“When the matter went to trial, the jury was appalled at how David Brash had been treated,” says Philip Kramer. According to court documents, the jury awarded Brash 1 million dollars in compensatory damages plus $575 for out of pocket expenses. They also awarded him $350,000 for attorney fees. The 20 million dollar award was for punitive damages.

“No one goes into a trial for fun,” says Kramer. “The bank had every opportunity here to correct their errors, and instead through incompetence and denial, the made matters worse and worse. It’s a sad comment when even the military gets no respect, when they behave like this toward a patriot, a man who puts himself in harm’s way to protect our country. I wish that none of my clients needed my help. But unless the banks start to get it and change their behavior, I’m sad to say I think there are going to be a lot more people seeking legal redress.”

PHILIP A. KRAMER is the senior partner of the Law Office of Kramer & Kaslow, in Calabasas, California. Kramer & Kaslow is Martindale Hubbell “AV” rated. Mr. Kramer is a perennial recipient of the prestigious “Southern California Super Lawyer” award.

Mr. Kramer received his undergraduate degree from Ohio State University and his Juris Doctorate from the Catholic University of America, in Washington, DC. His practice emphasizes commercial litigation and trial advocacy, with a concentration on business litigation, and real property matters. He has prosecuted and defended cases for over twenty five years.

Mr. Kramer is a licensed real estate broker and has spent considerable time providing legal services in connection with real estate issues relating to loan modification and loss mitigation, land use and zoning, environmental issues, easements, construction and development, finance, and landlord tenant matters.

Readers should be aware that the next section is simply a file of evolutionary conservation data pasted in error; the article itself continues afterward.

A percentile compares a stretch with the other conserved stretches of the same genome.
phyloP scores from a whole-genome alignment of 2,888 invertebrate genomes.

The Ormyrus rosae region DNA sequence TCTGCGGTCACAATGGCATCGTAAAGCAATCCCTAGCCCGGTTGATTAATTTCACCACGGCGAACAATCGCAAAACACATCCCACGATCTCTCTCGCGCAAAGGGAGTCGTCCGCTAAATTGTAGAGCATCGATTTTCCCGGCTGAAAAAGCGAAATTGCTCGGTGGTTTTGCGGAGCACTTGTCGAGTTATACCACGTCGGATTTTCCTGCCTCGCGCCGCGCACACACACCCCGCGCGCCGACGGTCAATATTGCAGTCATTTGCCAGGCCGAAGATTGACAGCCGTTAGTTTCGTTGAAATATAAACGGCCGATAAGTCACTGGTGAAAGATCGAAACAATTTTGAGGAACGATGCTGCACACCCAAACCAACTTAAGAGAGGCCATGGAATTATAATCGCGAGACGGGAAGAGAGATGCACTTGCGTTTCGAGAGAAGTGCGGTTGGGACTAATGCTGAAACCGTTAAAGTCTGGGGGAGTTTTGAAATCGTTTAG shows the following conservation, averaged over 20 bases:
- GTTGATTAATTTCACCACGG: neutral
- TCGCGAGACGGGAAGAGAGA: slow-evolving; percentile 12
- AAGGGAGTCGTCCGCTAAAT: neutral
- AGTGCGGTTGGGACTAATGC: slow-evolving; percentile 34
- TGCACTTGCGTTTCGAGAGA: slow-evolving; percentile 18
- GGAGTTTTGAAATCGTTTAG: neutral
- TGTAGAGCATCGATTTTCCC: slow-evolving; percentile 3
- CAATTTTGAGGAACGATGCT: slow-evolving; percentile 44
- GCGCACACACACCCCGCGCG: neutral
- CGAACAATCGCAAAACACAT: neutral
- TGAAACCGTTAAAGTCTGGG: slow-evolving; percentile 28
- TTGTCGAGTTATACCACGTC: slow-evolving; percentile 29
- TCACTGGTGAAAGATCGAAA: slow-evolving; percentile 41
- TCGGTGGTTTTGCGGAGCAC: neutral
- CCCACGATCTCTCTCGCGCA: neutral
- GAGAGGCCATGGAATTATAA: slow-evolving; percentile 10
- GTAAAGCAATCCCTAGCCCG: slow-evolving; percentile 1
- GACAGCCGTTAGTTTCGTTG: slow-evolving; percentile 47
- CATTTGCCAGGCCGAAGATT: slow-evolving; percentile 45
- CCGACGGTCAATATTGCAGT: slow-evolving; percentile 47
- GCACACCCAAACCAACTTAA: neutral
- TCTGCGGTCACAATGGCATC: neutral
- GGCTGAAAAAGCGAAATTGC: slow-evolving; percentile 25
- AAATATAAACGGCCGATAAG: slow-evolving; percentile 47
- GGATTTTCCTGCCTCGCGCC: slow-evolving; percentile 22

Mr. Kramer is admitted to practice before all courts in the State of California, the United States Supreme Court and the United States Court of Military Appeals. Mr. Kramer has tried in excess of 200 cases. He has appeared on nationally televised programs regarding pre-trial procedure and trial strategy and has appeared as a guest lecturer on topics ranging from constitutional law to trial practice, and Mr. Kramer frequently lectures on a broad spectrum of various legal and business issues.

Mr. Kramer also serves as a Judge Pro Tem for the Los Angeles Superior Court and as a Mediator.

Mr. Kramer is also a past president of the Los Angeles West Inns of Court, a national organization dedicated to bringing professionalism and civility back into the legal profession. He also serves on numerous Boards of Directors and serves as an officer in many companies. For more information call (818) 224-3900 or visit


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Stuart R. Simone, Esquire